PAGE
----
Making Choices about Alcohol and Substance Use
The risk of developing a substance use disorder may be higher for people with an FASD compared to their peers. And people with an FASD are more likely to engage in risk-taking behavior.
Curiosity and experimentation can be a normal part of growing up, but it is important to understand your specific vulnerabilities and make healthy decisions surrounding alcohol or substance use.
Reasons for higher risk include:
- Biological or genetic vulnerability to develop substance use disorders
- Individuals with an FASD may use alcohol or substances to self-medicate issues such as anxiety, depression or mood disorders
- Individuals with an FASD tend to have difficulties with impulse control, making them susceptible to developing a substance use disorder
Ways to Say No When Faced with Peer Pressure
Young people with an FASD can often give in to peer pressure. They may make risky choices to feel accepted by their peers. Everyone wants to “fit in” and make friends – but it’s important to find friends who help you be your best you.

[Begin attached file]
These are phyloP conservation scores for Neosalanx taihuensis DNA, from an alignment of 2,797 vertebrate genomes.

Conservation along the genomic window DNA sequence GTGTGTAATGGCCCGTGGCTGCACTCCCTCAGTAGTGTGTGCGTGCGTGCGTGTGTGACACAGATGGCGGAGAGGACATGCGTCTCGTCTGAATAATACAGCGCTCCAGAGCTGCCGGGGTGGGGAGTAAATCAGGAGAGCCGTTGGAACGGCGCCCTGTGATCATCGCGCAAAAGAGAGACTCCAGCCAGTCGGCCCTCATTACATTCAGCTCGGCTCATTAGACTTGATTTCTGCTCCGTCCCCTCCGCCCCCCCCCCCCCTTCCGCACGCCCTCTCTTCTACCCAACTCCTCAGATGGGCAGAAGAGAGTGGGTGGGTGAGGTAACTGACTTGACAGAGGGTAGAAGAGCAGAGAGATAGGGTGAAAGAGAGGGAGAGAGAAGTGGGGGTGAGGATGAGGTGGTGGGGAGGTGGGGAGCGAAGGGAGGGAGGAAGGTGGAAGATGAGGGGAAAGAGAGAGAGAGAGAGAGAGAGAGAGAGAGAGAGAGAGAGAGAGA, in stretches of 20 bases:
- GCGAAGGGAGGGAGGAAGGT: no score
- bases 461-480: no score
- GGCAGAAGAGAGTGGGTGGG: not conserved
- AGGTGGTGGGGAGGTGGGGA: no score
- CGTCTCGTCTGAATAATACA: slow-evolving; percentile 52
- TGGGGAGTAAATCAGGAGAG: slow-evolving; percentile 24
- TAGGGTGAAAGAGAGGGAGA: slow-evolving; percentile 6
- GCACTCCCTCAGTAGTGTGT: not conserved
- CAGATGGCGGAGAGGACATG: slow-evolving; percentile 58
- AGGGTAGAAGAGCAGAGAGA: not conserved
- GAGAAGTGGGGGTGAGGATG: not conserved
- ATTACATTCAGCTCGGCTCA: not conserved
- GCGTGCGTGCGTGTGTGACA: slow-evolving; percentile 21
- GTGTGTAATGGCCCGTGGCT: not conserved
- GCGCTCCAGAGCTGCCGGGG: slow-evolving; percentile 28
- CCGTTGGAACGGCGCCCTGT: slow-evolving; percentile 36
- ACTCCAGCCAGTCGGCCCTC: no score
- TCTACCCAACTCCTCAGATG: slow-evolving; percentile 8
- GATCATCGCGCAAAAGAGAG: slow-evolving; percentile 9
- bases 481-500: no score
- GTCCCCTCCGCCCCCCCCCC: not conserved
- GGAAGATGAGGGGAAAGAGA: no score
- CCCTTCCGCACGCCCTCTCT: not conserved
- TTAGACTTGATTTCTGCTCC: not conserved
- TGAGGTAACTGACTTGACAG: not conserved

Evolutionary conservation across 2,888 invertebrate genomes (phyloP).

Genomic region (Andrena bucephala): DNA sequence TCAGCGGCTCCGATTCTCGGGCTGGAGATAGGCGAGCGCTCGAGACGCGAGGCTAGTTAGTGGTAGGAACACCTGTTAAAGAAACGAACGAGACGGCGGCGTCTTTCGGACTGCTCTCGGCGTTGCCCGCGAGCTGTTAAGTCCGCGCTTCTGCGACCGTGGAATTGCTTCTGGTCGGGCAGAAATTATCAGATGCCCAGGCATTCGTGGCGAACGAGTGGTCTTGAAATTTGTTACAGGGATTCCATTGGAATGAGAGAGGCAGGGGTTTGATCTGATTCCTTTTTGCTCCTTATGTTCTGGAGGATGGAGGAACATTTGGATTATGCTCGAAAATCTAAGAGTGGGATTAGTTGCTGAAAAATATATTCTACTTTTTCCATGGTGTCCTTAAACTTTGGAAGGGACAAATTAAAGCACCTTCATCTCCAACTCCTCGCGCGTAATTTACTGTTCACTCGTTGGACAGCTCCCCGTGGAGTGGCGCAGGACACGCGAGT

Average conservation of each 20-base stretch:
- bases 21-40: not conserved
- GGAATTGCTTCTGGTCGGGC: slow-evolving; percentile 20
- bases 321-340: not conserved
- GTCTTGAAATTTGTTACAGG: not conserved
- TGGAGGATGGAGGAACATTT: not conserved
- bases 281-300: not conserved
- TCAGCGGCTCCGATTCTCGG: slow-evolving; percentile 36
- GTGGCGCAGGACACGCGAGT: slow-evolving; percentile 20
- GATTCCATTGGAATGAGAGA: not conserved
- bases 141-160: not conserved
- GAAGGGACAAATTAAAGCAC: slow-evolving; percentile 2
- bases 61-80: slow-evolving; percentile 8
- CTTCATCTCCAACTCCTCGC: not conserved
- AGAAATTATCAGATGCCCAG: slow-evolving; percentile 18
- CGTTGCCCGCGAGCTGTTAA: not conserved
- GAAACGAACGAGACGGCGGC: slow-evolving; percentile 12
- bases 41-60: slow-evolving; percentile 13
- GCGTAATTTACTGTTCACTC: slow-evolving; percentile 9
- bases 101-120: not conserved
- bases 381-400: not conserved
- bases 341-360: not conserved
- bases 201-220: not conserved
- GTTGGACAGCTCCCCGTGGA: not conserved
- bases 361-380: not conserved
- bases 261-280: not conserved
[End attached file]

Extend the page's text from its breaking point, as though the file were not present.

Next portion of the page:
When using these phrases, make sure your body reflects your words. When saying no to risky behaviors, use direct eye contact, sit up or stand up straight.
Be polite, but firm when saying no
“Thanks for including me, but no, I’m not going to do that”
Suggest an alternative activity
“I’m not going to to that, but we can do this instead”
Make a joke
“You know sometimes I make wild decisions, but I’m not today”
Tell them your consequences
“That isn’t worth it for me because if I get caught I will lose my phone”
Remember, healthy friendships allow the other to say “no.”
1 A. Lynch, S. Nemes, J.N. Karp. Social Solutions International, Inc., United States.
2 Streissguth AP. FASD and Secondary Effects. Longitudinal study conducted by Dr. Anne Streissguth, Washington. Prepared by Diana Fox, for FASEout. Ottawa; 2008.